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Democrats draw their line in the next government funding fight

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House and Senate Democrats are determined to ensure their priorities don’t get short shrift in a likely bumpy upcoming government funding cycle, with Congress hurtling toward a presidential election this fall.

Senate Appropriations Committee Chair Patty Murray (D-Wash.) said Wednesday that Democrats will insist on a boost for nondefense funding that matches the Pentagon budget hike Republicans will inevitably push for in coming months, despite funding caps set by last summer’s bipartisan debt deal.

“We do need stronger investments in our military and national security to address the challenges we face today,” Murray told reporters. “But investing in child care, in health care, in education, our environment, in workers, in critical research and all of those other priorities here at home matters just as much as the investments we make in our military.”

Similarly, House Minority Leader Hakeem Jeffries said Democrats in the lower chamber will accept nothing less than funding levels established by the bipartisan debt package.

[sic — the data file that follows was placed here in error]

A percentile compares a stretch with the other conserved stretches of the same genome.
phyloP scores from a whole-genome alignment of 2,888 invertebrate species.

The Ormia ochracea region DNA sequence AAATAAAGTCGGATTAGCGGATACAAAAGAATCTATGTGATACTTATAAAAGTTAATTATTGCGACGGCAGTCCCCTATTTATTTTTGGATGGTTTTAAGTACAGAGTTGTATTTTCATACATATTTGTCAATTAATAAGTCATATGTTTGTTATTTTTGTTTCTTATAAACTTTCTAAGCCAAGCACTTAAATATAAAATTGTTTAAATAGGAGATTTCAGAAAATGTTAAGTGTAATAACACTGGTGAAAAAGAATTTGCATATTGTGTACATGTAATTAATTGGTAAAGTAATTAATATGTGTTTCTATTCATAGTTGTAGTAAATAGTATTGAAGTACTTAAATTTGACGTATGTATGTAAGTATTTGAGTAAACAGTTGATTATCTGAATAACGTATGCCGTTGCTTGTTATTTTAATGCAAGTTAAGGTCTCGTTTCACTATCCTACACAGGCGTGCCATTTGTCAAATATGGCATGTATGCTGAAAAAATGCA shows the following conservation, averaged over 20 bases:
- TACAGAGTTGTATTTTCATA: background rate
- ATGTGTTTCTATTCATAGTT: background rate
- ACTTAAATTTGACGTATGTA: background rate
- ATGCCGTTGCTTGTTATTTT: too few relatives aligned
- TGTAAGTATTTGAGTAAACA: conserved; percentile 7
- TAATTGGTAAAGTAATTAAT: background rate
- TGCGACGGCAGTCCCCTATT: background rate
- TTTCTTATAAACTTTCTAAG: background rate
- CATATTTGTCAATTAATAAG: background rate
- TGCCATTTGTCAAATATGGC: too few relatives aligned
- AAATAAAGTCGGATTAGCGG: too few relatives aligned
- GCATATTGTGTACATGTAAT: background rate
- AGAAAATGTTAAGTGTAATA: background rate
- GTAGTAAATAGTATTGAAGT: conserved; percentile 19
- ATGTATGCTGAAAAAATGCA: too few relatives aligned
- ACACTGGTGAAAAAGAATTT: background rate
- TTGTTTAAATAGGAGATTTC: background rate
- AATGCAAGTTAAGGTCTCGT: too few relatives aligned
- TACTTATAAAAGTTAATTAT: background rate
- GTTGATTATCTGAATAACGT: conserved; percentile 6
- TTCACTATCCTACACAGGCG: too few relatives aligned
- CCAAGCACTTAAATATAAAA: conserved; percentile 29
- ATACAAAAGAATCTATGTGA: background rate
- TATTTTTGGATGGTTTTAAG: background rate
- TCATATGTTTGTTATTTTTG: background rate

Markups on the horizon: Murray also said she intends to mark up fiscal 2025 spending bills in committee, although she didn’t offer details as to when. Senate appropriators approved all of their funding bills in committee last summer for the first time in five years.

“I don’t have a timeline for you,” Murray said Wednesday about scheduling markups. “I’m talking to [ranking member] Susan Collins about how we’re going to get it done.”

Key context: The debt agreement signed by President Joe Biden last year allows for a 1 percent increase to defense and nondefense budgets for the fiscal year that begins Oct. 1, capping defense at $895.2 billion and nondefense at $710.7 billion.

Since Biden and former Speaker Kevin McCarthy struck that deal, conservatives have unsuccessfully fought to slash money for domestic programs, only to wind up with roughly level funding across two government funding packages cleared by Congress in March.

Senior appropriators, like Collins and Sen. Jon Tester (D-Mont.), who oversees the defense spending bill, have already suggested that a 1 percent budget boost for the military might be inadequate when it comes to keeping up with inflation and readiness needs next year.

Nicholas Wu, Jennifer Scholtes, Connor O’Brien and Joe Gould contributed to this report.